This is one of those cases where if it sounds too good to be true…(you know the rest). Ok, so what’s the catch?
The UK government has really done the economy proud by introducing the Enterprise Investment Scheme (EIS) and Seed EIS (SEIS) which gives investors generous tax breaks for their troubles.
SEIS is available up to £150k of investment so I’m going to use it in this example. For a £10k investment, the UK tax authority, HMRC, will immediately reimburse the Angel £5k. If things go awry, another 45% tax relief is available on the £5k. So, the investor will get back £7,250 in total. Incredible.
All entrepreneurs are looking for “smart” money. That is, Angels with relevant experience, connections, and value-adds during Board meetings. So how much is that worth? Well, Dark Angels believe it’s worth anywhere north of £1k per each monthly Board meeting. Ouch. Light Angels might suggest somewhere in the region of 0.5% to 2% in equity options that only vests at exit. Hooray, alignment.
So, what game are the Dark Angels are playing? You guessed it. They could be running their very own parasitic business on the back of your start-up. By month 5, they’ve already broken even on their investment.
Let’s assume you’ve cottoned-on at this stage and the business is struggling so you cut fees. Suffice to say that the mood of your Dark Angel is going to go down like a lead balloon. Presuming the Dark Angel is on your Board, the business is now in a very dangerous position because not only is your Dark Angel disgruntled but they might be incentivised to make the company fail.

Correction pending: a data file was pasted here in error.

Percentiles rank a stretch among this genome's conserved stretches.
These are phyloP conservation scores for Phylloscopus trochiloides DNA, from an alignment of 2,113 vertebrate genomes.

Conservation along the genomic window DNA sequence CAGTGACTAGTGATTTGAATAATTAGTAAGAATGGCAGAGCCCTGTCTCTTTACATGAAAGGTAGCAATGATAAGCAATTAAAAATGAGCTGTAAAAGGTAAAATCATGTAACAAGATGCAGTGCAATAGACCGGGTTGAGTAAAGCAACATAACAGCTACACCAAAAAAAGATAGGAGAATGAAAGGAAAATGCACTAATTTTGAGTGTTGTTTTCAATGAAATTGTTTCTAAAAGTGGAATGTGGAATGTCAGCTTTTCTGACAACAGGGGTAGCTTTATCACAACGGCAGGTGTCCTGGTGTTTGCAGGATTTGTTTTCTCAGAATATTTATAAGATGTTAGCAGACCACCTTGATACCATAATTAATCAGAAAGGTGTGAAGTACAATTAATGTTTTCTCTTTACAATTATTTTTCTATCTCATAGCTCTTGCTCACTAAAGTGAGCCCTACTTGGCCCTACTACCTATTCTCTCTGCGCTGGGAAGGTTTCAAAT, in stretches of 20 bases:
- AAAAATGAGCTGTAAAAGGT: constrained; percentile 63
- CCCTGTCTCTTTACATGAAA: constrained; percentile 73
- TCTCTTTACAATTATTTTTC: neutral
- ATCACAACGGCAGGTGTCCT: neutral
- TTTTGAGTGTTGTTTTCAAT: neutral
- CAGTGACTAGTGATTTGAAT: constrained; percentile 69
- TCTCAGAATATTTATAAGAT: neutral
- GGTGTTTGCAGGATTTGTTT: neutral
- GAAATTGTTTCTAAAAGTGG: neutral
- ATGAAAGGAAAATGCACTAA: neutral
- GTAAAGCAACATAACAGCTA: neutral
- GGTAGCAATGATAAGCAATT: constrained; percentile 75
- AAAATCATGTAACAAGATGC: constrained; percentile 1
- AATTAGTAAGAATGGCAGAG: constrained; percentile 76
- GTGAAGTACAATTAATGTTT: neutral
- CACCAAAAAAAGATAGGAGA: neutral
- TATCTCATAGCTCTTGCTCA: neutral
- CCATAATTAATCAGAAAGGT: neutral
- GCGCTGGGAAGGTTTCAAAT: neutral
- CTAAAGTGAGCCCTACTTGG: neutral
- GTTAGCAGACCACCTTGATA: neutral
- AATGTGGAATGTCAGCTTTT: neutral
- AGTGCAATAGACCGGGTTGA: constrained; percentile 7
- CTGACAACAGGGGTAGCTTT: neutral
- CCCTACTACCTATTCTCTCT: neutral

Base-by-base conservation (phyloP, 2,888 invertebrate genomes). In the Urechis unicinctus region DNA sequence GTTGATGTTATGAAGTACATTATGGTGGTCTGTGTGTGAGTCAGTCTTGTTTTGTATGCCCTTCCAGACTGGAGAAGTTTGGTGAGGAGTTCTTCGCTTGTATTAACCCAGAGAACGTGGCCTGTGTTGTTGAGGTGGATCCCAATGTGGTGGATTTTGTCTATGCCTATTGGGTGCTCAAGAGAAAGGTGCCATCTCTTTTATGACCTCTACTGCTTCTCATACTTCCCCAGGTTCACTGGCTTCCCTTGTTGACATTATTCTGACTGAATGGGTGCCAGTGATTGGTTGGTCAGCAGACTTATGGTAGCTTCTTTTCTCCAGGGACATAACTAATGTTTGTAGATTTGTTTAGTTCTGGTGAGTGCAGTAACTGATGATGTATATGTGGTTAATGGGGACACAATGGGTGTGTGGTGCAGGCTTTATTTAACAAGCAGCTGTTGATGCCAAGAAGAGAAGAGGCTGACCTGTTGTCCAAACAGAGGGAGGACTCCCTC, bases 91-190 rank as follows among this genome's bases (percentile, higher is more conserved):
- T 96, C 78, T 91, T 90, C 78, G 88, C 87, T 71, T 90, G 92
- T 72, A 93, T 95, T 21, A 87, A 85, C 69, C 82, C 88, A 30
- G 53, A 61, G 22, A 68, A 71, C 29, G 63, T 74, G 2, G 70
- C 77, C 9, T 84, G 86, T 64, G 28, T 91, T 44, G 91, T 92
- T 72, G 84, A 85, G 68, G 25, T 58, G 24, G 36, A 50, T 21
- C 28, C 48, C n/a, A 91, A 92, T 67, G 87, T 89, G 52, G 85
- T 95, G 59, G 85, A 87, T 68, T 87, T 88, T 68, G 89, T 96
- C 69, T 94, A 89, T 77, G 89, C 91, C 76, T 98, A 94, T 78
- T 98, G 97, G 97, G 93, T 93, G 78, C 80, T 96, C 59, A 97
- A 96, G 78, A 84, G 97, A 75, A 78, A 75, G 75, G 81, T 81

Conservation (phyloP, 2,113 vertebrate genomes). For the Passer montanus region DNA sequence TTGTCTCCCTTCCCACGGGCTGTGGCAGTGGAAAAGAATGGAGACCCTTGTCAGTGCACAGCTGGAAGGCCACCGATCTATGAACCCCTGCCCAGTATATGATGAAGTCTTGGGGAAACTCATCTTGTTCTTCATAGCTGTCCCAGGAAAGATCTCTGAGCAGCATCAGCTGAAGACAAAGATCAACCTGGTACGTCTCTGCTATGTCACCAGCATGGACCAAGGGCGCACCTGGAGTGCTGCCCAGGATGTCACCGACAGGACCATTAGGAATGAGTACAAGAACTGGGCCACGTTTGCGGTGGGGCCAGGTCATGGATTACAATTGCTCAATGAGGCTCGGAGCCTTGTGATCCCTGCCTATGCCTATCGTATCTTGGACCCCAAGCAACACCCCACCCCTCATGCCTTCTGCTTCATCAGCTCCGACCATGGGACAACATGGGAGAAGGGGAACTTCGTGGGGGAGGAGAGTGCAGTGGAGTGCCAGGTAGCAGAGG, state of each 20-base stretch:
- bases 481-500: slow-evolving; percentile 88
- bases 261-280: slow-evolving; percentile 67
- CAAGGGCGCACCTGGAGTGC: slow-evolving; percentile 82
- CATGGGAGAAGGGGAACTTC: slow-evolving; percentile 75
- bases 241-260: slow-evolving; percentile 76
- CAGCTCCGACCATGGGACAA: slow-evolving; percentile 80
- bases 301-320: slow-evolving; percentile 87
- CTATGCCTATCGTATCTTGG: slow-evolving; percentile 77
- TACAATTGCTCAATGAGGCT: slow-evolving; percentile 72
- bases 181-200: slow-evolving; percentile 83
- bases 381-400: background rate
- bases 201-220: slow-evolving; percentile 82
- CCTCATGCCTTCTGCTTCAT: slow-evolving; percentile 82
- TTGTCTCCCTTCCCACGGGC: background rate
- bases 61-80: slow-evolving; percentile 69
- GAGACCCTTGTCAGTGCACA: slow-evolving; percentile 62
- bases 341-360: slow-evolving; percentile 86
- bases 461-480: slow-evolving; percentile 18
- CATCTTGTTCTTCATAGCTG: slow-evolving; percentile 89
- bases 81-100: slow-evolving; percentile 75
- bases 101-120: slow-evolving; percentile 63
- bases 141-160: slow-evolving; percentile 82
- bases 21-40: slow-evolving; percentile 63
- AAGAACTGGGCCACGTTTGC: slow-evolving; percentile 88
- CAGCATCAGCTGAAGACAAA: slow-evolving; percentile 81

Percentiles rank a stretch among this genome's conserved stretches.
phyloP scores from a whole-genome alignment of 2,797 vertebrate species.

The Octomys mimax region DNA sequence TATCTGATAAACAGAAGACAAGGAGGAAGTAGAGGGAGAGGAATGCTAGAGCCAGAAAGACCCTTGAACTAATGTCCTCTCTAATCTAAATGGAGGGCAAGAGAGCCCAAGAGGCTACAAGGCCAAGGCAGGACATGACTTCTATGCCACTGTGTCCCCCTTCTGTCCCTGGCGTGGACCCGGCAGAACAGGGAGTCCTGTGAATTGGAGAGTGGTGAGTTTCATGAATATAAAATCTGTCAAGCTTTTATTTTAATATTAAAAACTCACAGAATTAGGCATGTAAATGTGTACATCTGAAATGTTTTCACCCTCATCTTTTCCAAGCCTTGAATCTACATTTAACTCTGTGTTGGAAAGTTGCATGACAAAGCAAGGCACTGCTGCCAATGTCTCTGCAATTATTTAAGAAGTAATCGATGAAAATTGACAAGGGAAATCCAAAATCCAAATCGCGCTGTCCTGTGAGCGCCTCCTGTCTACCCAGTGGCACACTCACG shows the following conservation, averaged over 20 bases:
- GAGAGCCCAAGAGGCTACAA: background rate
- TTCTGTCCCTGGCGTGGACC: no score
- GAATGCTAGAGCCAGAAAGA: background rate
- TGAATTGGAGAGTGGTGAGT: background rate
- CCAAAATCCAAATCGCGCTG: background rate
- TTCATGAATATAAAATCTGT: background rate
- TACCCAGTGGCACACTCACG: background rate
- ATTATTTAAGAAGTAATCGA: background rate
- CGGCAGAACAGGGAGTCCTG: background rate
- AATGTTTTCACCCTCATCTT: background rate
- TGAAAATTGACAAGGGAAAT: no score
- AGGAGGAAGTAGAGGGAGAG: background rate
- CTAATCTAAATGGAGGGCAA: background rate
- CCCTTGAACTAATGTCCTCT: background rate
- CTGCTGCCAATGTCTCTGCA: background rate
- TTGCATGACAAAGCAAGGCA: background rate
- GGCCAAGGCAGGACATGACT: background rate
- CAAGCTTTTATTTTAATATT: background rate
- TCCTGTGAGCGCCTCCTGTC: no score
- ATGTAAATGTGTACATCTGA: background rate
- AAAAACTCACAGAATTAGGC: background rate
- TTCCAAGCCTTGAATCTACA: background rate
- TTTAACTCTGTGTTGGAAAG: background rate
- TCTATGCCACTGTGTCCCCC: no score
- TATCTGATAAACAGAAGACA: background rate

Looking at the numbers, that’s £10k invested. Initial tax relief of £5k. Director’s fees of £5k (ignoring tax). Potential tax relief upside of £2,250 if the company fails. If that’s in month 6, then that's £10k invested and £12.25k returned. Which is 22.5% return or 45% APR. Impressive.
The travesty of it all is that the business may not have made any revenue, let alone profit or had any positive impact on society.
So how do you protect yourself:
- Reference Angels before accepting money.
- Be weary of an Angel who doesn’t scrutinise your business properly.
- Only ever offer to pay director’s expenses for Angel investors unless there are extenuating circumstances.
- Options should always have a long vesting period.
In Summary. Contrary to advice you might receive when you’re on death’s door, this is one time that you should gravitate towards the Light (Angels)!
Anyone keen to share their similar story?
Be careful out there,
Alex @ The Tippy Top
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